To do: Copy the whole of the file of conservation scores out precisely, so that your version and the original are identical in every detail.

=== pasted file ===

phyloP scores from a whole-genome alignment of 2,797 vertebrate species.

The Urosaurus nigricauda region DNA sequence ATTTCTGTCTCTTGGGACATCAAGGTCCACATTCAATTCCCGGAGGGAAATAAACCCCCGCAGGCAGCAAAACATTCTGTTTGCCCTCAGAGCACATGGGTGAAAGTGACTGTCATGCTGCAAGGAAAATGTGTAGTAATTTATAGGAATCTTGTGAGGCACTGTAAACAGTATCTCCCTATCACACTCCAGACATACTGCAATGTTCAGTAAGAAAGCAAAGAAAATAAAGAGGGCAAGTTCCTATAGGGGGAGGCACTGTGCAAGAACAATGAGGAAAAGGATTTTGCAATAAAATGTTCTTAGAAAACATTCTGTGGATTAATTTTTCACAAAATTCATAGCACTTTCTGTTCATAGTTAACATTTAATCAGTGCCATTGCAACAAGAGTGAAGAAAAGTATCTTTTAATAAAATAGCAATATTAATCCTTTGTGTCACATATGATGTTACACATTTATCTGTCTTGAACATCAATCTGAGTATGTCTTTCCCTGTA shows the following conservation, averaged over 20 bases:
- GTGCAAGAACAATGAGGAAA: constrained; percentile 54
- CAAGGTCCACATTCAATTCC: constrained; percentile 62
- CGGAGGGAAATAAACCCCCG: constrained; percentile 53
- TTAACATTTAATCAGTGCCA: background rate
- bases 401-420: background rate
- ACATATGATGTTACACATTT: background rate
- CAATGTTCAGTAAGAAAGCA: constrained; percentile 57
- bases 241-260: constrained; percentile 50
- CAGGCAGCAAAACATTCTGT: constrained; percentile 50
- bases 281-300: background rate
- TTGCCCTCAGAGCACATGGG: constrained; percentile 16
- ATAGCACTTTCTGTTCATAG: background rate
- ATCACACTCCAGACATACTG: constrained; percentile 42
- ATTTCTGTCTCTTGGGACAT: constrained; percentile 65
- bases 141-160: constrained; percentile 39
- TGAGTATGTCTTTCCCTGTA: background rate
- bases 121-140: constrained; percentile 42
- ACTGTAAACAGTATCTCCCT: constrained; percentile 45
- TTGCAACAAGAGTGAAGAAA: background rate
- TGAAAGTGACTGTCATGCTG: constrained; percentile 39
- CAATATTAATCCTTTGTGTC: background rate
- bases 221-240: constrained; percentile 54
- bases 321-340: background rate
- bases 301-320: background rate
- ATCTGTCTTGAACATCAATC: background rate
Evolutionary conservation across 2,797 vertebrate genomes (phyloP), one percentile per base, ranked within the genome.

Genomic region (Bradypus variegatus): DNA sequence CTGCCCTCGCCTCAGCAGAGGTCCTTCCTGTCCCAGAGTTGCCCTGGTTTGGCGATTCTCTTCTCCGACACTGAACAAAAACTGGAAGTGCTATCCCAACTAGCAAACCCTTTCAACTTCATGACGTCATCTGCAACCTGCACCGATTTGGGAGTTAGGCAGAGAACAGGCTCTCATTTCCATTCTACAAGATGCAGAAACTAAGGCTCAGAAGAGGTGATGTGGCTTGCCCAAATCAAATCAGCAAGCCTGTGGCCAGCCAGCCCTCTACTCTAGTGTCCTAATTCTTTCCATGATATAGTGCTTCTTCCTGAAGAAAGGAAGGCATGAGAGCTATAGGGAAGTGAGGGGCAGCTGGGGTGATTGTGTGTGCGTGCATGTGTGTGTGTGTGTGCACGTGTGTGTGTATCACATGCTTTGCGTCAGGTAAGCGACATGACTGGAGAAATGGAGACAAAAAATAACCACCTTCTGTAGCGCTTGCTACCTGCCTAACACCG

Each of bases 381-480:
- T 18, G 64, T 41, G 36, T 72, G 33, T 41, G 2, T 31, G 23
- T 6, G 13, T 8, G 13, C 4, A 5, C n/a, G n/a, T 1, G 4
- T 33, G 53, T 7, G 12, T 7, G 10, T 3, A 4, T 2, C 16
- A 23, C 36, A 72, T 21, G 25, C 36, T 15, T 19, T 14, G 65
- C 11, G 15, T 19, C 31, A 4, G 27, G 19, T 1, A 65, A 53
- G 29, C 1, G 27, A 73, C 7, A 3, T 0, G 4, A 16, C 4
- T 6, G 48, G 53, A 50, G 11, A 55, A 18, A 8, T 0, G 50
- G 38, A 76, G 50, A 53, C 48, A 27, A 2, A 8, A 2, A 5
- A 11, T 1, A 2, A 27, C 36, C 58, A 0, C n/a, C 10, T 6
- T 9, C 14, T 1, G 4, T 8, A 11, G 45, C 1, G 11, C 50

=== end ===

phyloP scores from a whole-genome alignment of 2,797 vertebrate species.

The Urosaurus nigricauda region DNA sequence ATTTCTGTCTCTTGGGACATCAAGGTCCACATTCAATTCCCGGAGGGAAATAAACCCCCGCAGGCAGCAAAACATTCTGTTTGCCCTCAGAGCACATGGGTGAAAGTGACTGTCATGCTGCAAGGAAAATGTGTAGTAATTTATAGGAATCTTGTGAGGCACTGTAAACAGTATCTCCCTATCACACTCCAGACATACTGCAATGTTCAGTAAGAAAGCAAAGAAAATAAAGAGGGCAAGTTCCTATAGGGGGAGGCACTGTGCAAGAACAATGAGGAAAAGGATTTTGCAATAAAATGTTCTTAGAAAACATTCTGTGGATTAATTTTTCACAAAATTCATAGCACTTTCTGTTCATAGTTAACATTTAATCAGTGCCATTGCAACAAGAGTGAAGAAAAGTATCTTTTAATAAAATAGCAATATTAATCCTTTGTGTCACATATGATGTTACACATTTATCTGTCTTGAACATCAATCTGAGTATGTCTTTCCCTGTA shows the following conservation, averaged over 20 bases:
- GTGCAAGAACAATGAGGAAA: constrained; percentile 54
- CAAGGTCCACATTCAATTCC: constrained; percentile 62
- CGGAGGGAAATAAACCCCCG: constrained; percentile 53
- TTAACATTTAATCAGTGCCA: background rate
- bases 401-420: background rate
- ACATATGATGTTACACATTT: background rate
- CAATGTTCAGTAAGAAAGCA: constrained; percentile 57
- bases 241-260: constrained; percentile 50
- CAGGCAGCAAAACATTCTGT: constrained; percentile 50
- bases 281-300: background rate
- TTGCCCTCAGAGCACATGGG: constrained; percentile 16
- ATAGCACTTTCTGTTCATAG: background rate
- ATCACACTCCAGACATACTG: constrained; percentile 42
- ATTTCTGTCTCTTGGGACAT: constrained; percentile 65
- bases 141-160: constrained; percentile 39
- TGAGTATGTCTTTCCCTGTA: background rate
- bases 121-140: constrained; percentile 42
- ACTGTAAACAGTATCTCCCT: constrained; percentile 45
- TTGCAACAAGAGTGAAGAAA: background rate
- TGAAAGTGACTGTCATGCTG: constrained; percentile 39
- CAATATTAATCCTTTGTGTC: background rate
- bases 221-240: constrained; percentile 54
- bases 321-340: background rate
- bases 301-320: background rate
- ATCTGTCTTGAACATCAATC: background rate
Evolutionary conservation across 2,797 vertebrate genomes (phyloP), one percentile per base, ranked within the genome.

Genomic region (Bradypus variegatus): DNA sequence CTGCCCTCGCCTCAGCAGAGGTCCTTCCTGTCCCAGAGTTGCCCTGGTTTGGCGATTCTCTTCTCCGACACTGAACAAAAACTGGAAGTGCTATCCCAACTAGCAAACCCTTTCAACTTCATGACGTCATCTGCAACCTGCACCGATTTGGGAGTTAGGCAGAGAACAGGCTCTCATTTCCATTCTACAAGATGCAGAAACTAAGGCTCAGAAGAGGTGATGTGGCTTGCCCAAATCAAATCAGCAAGCCTGTGGCCAGCCAGCCCTCTACTCTAGTGTCCTAATTCTTTCCATGATATAGTGCTTCTTCCTGAAGAAAGGAAGGCATGAGAGCTATAGGGAAGTGAGGGGCAGCTGGGGTGATTGTGTGTGCGTGCATGTGTGTGTGTGTGTGCACGTGTGTGTGTATCACATGCTTTGCGTCAGGTAAGCGACATGACTGGAGAAATGGAGACAAAAAATAACCACCTTCTGTAGCGCTTGCTACCTGCCTAACACCG

Each of bases 381-480:
- T 18, G 64, T 41, G 36, T 72, G 33, T 41, G 2, T 31, G 23
- T 6, G 13, T 8, G 13, C 4, A 5, C n/a, G n/a, T 1, G 4
- T 33, G 53, T 7, G 12, T 7, G 10, T 3, A 4, T 2, C 16
- A 23, C 36, A 72, T 21, G 25, C 36, T 15, T 19, T 14, G 65
- C 11, G 15, T 19, C 31, A 4, G 27, G 19, T 1, A 65, A 53
- G 29, C 1, G 27, A 73, C 7, A 3, T 0, G 4, A 16, C 4
- T 6, G 48, G 53, A 50, G 11, A 55, A 18, A 8, T 0, G 50
- G 38, A 76, G 50, A 53, C 48, A 27, A 2, A 8, A 2, A 5
- A 11, T 1, A 2, A 27, C 36, C 58, A 0, C n/a, C 10, T 6
- T 9, C 14, T 1, G 4, T 8, A 11, G 45, C 1, G 11, C 50